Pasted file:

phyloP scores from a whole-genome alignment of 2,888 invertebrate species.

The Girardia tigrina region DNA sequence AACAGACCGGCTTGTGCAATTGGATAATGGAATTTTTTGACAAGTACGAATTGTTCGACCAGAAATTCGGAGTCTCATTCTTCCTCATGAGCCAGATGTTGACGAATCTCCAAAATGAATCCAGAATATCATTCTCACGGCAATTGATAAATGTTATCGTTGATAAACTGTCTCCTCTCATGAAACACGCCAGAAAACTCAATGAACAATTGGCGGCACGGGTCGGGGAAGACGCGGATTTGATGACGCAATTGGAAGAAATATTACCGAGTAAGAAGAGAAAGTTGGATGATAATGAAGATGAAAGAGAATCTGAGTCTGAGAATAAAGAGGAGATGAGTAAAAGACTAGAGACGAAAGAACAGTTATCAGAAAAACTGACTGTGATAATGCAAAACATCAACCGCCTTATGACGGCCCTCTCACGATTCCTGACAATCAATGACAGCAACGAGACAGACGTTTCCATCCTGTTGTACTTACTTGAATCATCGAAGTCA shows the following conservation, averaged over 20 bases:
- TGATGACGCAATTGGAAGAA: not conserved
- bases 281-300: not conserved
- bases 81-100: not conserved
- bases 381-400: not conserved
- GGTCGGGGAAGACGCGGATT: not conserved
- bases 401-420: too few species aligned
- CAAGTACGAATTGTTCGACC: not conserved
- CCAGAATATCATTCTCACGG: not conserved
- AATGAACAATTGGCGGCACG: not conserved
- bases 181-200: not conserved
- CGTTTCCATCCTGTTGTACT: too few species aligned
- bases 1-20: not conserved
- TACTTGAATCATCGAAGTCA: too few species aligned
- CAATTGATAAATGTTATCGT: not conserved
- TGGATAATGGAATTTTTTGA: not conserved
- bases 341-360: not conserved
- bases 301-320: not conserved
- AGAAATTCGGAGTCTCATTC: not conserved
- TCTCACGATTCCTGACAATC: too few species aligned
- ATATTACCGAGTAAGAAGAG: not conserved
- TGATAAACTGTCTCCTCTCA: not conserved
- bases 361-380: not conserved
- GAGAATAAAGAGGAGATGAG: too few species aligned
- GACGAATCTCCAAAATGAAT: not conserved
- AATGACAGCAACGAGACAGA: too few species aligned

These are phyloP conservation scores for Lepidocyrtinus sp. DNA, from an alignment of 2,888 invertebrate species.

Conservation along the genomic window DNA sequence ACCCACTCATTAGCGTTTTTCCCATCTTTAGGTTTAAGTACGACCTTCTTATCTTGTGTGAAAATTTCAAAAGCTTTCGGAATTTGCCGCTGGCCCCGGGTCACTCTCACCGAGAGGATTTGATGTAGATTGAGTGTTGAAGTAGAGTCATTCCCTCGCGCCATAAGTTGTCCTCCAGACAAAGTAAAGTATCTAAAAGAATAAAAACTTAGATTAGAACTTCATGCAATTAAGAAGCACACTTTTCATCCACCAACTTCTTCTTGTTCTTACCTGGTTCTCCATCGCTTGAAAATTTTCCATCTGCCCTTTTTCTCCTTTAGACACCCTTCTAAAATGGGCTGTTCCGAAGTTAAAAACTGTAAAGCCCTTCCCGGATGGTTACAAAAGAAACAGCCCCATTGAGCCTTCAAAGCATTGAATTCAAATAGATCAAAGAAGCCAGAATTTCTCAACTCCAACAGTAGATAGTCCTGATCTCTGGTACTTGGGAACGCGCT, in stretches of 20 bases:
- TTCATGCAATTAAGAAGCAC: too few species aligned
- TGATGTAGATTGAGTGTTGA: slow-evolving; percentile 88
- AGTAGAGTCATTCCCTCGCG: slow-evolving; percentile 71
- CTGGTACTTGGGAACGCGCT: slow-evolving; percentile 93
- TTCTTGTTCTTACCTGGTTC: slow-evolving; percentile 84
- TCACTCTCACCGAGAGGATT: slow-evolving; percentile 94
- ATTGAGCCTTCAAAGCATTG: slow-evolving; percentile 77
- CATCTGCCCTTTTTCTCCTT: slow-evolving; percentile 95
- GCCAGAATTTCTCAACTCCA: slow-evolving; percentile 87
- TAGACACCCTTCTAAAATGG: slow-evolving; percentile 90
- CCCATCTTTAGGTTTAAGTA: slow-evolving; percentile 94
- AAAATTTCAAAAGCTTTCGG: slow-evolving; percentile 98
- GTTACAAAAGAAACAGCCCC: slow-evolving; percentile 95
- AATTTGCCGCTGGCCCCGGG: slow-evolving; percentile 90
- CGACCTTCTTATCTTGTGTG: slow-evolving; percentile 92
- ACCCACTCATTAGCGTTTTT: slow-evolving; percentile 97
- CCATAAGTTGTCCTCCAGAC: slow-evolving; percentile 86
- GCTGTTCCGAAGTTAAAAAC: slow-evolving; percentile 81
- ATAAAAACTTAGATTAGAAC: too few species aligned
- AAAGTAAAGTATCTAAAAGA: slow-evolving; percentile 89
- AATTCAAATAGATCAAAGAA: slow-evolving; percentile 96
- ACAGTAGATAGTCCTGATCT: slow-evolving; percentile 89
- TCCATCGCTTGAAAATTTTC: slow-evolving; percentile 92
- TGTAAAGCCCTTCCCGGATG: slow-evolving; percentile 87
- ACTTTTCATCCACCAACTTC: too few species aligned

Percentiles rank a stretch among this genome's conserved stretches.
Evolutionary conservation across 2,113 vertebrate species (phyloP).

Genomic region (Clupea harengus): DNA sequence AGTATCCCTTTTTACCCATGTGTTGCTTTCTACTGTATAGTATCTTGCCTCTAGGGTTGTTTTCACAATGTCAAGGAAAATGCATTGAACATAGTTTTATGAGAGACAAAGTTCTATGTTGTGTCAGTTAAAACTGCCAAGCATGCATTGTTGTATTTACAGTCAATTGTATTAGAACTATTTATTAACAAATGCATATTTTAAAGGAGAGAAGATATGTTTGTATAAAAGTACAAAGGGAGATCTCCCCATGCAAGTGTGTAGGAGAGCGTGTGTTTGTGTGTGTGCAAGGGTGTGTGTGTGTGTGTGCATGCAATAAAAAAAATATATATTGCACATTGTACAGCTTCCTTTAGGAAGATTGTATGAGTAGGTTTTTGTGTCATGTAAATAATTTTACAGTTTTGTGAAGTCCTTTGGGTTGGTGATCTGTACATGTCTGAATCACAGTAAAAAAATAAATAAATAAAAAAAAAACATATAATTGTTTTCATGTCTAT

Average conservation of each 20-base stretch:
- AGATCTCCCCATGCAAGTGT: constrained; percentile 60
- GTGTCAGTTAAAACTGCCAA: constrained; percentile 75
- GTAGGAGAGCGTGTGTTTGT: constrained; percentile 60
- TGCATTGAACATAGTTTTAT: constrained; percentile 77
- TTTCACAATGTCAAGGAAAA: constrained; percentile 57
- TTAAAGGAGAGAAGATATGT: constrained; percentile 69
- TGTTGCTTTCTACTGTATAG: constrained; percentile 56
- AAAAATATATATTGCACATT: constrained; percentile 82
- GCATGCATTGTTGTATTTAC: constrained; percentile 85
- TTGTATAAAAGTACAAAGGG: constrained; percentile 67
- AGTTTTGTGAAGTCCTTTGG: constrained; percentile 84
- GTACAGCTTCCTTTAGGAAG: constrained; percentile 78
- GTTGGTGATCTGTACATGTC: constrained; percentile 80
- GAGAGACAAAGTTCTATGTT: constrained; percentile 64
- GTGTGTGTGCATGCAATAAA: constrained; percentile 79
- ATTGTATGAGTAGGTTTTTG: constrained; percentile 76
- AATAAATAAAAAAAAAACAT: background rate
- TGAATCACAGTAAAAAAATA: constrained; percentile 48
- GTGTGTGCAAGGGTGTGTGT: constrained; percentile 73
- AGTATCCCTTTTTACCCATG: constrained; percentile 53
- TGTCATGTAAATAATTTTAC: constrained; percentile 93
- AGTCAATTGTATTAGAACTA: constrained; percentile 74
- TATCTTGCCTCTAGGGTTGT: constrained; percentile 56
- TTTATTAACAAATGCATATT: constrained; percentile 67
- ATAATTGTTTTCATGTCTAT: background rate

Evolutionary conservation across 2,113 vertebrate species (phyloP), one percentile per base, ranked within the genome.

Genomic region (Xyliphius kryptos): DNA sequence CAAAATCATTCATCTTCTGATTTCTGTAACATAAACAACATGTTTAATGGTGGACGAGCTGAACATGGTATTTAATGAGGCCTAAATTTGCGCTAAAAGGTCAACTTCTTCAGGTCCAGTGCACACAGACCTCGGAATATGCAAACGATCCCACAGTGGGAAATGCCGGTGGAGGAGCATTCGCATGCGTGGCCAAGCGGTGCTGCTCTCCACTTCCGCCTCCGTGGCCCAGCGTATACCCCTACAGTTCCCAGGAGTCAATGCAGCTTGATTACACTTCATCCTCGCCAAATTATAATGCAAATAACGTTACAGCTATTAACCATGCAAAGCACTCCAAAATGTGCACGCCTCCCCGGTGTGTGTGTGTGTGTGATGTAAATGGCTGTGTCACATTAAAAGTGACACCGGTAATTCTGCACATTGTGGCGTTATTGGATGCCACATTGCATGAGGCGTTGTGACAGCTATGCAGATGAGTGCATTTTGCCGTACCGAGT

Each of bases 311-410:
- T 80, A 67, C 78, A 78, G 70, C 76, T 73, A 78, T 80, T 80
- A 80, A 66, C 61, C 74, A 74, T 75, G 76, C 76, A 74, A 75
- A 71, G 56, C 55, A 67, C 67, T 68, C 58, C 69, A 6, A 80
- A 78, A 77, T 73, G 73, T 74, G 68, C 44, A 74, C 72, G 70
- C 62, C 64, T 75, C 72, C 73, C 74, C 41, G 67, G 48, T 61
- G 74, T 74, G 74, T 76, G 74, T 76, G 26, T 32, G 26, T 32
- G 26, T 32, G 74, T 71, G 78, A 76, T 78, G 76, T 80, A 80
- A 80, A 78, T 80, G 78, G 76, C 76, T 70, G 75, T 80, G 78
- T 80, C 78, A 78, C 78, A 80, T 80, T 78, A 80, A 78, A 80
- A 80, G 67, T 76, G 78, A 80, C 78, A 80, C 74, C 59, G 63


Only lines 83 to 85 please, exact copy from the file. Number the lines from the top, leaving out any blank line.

- ATAATTGTTTTCATGTCTAT: background rate

Evolutionary conservation across 2,113 vertebrate species (phyloP), one percentile per base, ranked within the genome.

Genomic region (Xyliphius kryptos): DNA sequence CAAAATCATTCATCTTCTGATTTCTGTAACATAAACAACATGTTTAATGGTGGACGAGCTGAACATGGTATTTAATGAGGCCTAAATTTGCGCTAAAAGGTCAACTTCTTCAGGTCCAGTGCACACAGACCTCGGAATATGCAAACGATCCCACAGTGGGAAATGCCGGTGGAGGAGCATTCGCATGCGTGGCCAAGCGGTGCTGCTCTCCACTTCCGCCTCCGTGGCCCAGCGTATACCCCTACAGTTCCCAGGAGTCAATGCAGCTTGATTACACTTCATCCTCGCCAAATTATAATGCAAATAACGTTACAGCTATTAACCATGCAAAGCACTCCAAAATGTGCACGCCTCCCCGGTGTGTGTGTGTGTGTGATGTAAATGGCTGTGTCACATTAAAAGTGACACCGGTAATTCTGCACATTGTGGCGTTATTGGATGCCACATTGCATGAGGCGTTGTGACAGCTATGCAGATGAGTGCATTTTGCCGTACCGAGT